Soldering is the use of a conductive substance with a low melting point (solder) to electrically connect components together. It is frequently used to join wires to leads of components such as switches or to join components of all kinds to a printed circuit board. The primary tool used for applying solder is a soldering iron, a device whose metal tip heats to temperatures well above the melting point of solder. This is used to melt the solder and allow it to flow into a joint.
Soldering is an acquired skill, and it takes practice to become adept. There are many tips, tricks and guidelines on how to produce good soldered joints, and this module aims to present them to you.
The first and most important rule of soldering is to choose your tools with care. Both the solder and the iron must be chosen to suit the application. The first two sections below deal with the different kinds of solder and iron and which to choose for what.
Solder is a metallic compound that has a low melting point, usually around 200°C. The composition of solder varies depending on the type, but usually contains lead or tin or both. The most common types are given below. It is available in wire form or in stick or pellet form. Sticks and pellets are for solder-pots; for normal soldering, you will need solder wire.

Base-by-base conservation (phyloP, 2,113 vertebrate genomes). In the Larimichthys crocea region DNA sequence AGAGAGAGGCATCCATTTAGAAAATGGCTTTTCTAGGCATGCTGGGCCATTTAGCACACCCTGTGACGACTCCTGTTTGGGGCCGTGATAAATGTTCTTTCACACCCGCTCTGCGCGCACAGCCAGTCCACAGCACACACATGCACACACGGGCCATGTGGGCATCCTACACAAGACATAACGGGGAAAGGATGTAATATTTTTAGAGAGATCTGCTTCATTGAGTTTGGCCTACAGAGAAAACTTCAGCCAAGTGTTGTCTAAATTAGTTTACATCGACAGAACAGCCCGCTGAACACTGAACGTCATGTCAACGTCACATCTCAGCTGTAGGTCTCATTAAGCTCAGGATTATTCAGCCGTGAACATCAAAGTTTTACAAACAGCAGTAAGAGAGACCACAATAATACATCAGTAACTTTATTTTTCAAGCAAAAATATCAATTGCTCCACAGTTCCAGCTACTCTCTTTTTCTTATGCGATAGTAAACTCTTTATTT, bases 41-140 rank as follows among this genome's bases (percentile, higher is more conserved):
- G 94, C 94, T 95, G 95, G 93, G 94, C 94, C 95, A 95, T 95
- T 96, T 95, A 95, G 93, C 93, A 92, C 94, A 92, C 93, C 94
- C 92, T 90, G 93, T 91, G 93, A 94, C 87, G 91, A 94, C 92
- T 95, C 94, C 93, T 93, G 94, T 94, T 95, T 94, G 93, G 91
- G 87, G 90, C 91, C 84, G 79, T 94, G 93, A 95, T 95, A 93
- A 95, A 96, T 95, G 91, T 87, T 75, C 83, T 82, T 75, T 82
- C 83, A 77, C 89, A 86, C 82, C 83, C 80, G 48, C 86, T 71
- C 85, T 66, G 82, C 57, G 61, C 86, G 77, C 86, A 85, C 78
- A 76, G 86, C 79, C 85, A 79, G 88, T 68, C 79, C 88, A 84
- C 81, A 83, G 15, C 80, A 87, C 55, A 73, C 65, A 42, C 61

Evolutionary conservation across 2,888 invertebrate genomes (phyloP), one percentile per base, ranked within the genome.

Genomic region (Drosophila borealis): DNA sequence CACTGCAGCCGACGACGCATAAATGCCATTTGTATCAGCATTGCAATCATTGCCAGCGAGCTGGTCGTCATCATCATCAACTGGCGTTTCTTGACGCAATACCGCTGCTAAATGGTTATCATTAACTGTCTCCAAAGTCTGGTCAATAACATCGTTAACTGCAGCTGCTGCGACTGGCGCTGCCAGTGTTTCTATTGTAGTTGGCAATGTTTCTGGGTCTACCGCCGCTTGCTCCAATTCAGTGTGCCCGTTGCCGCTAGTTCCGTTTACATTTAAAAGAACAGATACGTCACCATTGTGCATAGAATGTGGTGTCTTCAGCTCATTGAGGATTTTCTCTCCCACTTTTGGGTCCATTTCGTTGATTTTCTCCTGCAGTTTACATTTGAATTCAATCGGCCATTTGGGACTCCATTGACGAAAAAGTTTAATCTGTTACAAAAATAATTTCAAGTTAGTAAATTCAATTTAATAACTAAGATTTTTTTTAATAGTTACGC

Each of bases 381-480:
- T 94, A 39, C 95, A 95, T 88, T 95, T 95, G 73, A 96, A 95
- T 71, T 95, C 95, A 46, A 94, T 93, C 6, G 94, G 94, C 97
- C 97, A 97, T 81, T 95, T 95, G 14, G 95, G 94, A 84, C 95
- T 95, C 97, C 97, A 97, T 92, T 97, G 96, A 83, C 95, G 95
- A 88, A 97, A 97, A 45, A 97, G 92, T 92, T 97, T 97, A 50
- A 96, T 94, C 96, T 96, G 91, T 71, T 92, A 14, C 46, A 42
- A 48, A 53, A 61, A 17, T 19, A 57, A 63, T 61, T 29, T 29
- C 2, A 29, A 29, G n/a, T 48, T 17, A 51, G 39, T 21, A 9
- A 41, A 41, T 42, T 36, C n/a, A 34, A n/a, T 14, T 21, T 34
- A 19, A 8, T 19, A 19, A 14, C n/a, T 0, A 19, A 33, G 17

Solder wire is a very flexible, silvery coloured wire that is usually supplied on reels that are sized by weight. Common weights are 250 g, 500 g, 1 kg or 2 kg. It generally costs around £6 or $12 for a 500 g reel. It is very soft, and is easily cut by wire cutters and smaller diameters can be snapped by hand (though this is not recommended, as you will see below).
Solder wire is available in widths given in "standard wire gauge" (SWG). The larger the SWG number, the thinner the wire. Common gauges are 18 and 22, although others are available.
18 gauge solder is suitable for soldering large components and thick wire, as a large quantity of solder can be delivered quickly. However, for smaller, more detailed work, 18 gauge is too thick. Soldering the pins of standard dual in-line packages (DIPs) is about as fine as 18 gauge solder can usefully go.
22 gauge solder is thinner than 18 gauge, and should be used for most electronics work, as it allows much greater control over the quantity of solder delivered, and the chances of accidentally bridging a gap due to over-application or the wire's width are greatly reduced.
Finer gauges such as 26 are available for very fine work with SMT (surface-mount) components.
60/40 solder is made of 60% tin and 40% lead. It has a melting point of around 190°C, depending on the exact composition. Iron tip temperatures of at least 300°C are recommended. It is also very soft, meaning that cracks do not form so readily if the joint moves during cooling.
63/37 solder is made of 63% tin and 37% lead. It has a melting point of 183°C, slightly lower than the more common 60/40 blend. The primary advantage of this solder is not the lower melting point, but its eutectic property. Non-eutectic solders, like the 60/40 solder, have a semi-solid state between solid and liquid. If a joint is moved during this stage, it can result in what is called a cold solder joint. Eutectic solders, like the 63/37, do not have this semi-solid state and are thus considered easier to work with as it produces fewer bad joints. However, these solders typically cost more than their non-eutectic counterparts.